Neither is he immune to prejudice. Those closest to him confirm that he has been an atheist for years, as his recent statements on camera laid bare. He is hardly an honest broker in that department.
Being Open to Truth
It is in the nature of science to be sceptical. The hard questions must be asked and ‘truths’ embraced cautiously and provisionally. However there is no place for cynicism or wholesale dismissal of science. We have to draw reasonable conclusions about the world we live in, or we will find ourselves in a fantasy world.
To close the Book of Nature, as some do in their outright denial of evolution, is to opt for a divided view of truth and a failure to marvel at the wonders of the way we are made.
Studying the Scriptures is not always straightforward either. Most of us have changed our minds about the meaning of key passages over the years and are by no means certain how some statements should be interpreted.
So both the scientist and Bible scholar must approach their tasks with a good deal of humility and insight into their own weaknesses. Truth is tentative. We deal with probabilities not certainties. In both science and religion, we are called to walk by faith – trusting in our inadequate understandings of both observed and revealed truths, rather than in any final ultimate ‘knowing’. “Now I know in part…” wrote Paul (1 Corinthians 13:12).The flipside of knowledge is ignorance and the other side of faith is always doubt. Our understandings in this world are destined to be partial.
In the Beginning, Gravity…
Hawking is certainly capable of making mistakes. The gist of his thesis is that the universe is self-generating – an inevitable outworking of the laws of physics. “Because there is a law like gravity, the universe can and will create itself from nothing. Spontaneous creation is the reason there is something rather than nothing.” (p.180). It is at this point that his statement that "philosophy is dead" (p.5) is so evidently mistaken. Physical laws, such as gravity, are expressions of the relationship between existing entities. If you have not got any existing entities, it is very difficult to see how you can have a relationship between them. It is rather like talking about love in the absence of persons. It does not exist as an abstract idea.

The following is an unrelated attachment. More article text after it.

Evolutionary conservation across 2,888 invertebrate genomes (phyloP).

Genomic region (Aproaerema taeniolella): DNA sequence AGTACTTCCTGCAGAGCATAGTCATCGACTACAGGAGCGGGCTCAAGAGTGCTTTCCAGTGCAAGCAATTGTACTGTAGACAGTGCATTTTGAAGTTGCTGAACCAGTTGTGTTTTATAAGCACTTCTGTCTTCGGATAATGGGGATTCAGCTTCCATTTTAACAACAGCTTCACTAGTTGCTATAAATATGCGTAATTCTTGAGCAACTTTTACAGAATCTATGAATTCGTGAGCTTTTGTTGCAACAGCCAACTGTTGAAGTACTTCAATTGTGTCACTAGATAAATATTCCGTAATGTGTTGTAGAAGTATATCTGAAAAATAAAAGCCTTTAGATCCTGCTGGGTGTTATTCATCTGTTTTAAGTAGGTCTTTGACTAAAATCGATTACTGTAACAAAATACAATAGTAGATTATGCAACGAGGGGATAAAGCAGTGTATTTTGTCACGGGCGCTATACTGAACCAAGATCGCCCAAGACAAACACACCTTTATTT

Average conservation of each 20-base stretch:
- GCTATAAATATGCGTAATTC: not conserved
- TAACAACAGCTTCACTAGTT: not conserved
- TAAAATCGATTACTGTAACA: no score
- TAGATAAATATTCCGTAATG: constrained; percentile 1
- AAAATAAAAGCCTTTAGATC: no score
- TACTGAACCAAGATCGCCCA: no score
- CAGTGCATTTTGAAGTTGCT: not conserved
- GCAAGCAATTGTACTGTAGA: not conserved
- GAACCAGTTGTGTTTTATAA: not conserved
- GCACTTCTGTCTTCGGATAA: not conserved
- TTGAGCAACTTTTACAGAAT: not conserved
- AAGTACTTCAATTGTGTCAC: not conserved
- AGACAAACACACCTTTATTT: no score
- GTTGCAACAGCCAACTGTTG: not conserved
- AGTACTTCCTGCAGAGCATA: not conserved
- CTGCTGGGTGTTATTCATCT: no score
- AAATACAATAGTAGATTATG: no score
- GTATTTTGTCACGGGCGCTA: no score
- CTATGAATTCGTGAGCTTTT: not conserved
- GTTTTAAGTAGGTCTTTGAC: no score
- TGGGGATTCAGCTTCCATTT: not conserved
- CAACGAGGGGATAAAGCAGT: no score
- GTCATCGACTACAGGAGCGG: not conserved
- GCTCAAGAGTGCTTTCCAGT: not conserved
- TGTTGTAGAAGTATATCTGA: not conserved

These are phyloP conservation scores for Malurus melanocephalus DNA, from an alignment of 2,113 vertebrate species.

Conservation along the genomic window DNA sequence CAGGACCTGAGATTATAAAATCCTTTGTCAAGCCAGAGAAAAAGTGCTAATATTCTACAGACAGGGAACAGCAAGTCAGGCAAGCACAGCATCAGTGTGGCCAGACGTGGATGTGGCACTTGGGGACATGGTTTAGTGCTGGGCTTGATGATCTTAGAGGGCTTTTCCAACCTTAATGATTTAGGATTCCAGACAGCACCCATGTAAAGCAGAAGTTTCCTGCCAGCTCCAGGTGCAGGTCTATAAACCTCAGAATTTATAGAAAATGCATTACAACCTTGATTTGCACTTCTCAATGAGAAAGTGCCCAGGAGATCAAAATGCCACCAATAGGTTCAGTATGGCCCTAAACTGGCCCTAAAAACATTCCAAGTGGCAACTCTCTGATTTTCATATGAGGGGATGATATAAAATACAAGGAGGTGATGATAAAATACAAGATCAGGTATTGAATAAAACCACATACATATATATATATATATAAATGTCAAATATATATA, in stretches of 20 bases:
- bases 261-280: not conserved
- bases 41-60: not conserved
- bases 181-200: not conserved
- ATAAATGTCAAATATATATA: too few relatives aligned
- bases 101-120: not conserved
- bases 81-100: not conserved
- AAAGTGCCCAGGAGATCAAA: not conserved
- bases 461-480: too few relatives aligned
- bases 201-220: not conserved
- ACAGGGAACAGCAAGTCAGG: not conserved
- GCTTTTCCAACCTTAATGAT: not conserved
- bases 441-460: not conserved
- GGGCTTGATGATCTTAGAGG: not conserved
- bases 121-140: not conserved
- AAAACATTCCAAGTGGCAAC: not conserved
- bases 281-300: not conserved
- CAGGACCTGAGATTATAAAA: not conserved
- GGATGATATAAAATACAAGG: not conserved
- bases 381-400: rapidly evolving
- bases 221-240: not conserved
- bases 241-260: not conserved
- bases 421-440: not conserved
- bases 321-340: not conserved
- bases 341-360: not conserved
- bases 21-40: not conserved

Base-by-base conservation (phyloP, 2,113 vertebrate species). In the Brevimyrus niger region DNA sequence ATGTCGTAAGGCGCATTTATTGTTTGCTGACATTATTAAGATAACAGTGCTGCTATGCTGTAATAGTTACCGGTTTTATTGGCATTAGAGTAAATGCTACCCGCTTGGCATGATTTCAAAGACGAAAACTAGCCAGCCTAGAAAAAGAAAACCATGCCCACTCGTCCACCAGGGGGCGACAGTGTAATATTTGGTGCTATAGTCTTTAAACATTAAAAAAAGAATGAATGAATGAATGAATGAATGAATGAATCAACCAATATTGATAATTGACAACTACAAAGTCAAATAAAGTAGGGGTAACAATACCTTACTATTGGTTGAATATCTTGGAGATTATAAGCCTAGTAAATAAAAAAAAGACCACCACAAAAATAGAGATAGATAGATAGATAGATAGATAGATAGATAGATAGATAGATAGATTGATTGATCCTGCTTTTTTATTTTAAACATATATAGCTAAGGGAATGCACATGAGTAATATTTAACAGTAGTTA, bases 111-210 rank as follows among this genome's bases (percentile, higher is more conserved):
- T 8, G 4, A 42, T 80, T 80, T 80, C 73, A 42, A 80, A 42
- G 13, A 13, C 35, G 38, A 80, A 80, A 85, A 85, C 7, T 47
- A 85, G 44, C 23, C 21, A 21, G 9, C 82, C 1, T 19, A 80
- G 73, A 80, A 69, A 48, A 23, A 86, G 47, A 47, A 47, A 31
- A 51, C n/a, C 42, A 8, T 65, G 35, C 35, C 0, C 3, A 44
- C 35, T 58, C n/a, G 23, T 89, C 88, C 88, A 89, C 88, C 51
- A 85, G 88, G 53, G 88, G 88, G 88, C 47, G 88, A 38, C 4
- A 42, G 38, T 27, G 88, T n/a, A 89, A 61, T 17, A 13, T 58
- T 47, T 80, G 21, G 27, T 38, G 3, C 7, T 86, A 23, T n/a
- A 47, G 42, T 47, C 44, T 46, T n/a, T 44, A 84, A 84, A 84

If you have not got any existing entities, it is very difficult to see how you can have a relationship between them.
Hawking’s book cannot explain where gravity or quantum mechanics came from.
Philosophy might also have helped Hawking think beyond the simplistic question of ‘who created God?’ as though that settled anything (p.172). The relative merits of an uncreated first cause over against an infinite regress of causes are not so easily rubbished. Offering spontaneous creation out of nothing presents us with a third option. A cynic might well argue that they are all patently absurd, but he will be hard put to bring a fourth possibility to the table.
Is M-Theory Science?
Hawking’s bias is also shown in his enthusiasm for M-Theory, a unifying theory of superstrings. Many physicists do not share his views. Some point out that the theory can never be verified and if that is true, it fails the first criterion of empirical science. The final sentence in the book is this: “If the theory is confirmed by observation, it will be the successful conclusion of a search going back more than 3,000 years. We will have found the grand design.” His Brief History of Time, of course, concluded that we would then know the mind of God. Now he prefers to speak of a design without a designer.
He leaves us then with the impression that scientists are ‘on the case’ and that any day now M-Theory might be verified. That of course is not true at all or he would presumably have delayed writing his book until he had something compelling to report. Prof. Russell Stannard suggests, “A particle accelerator capable of probing M-theory would, it seems, be the size of the galaxy.” So that shouldn’t happen any time soon! Cosmologist Paul Davies has commented that “The theory is not testable, not even in any foreseeable future. For this reason, M-theory gets a lot of flak from within the physics community.” Physicist Peter Woit has written a book on string theory, entitled, Not Even Wrong. He says it could easily turn out to be vacuous idea that doesn’t predict anything. John Butterworth, a particle physicist at University College London who is engaged in experimental research at the Large Hadron Collider in Switzerland, also believes that M-Theory could not be tested. He said “All scientific knowledge is provisional but it lies on a spectrum from very solid to very speculative. M-Theory is highly speculative.”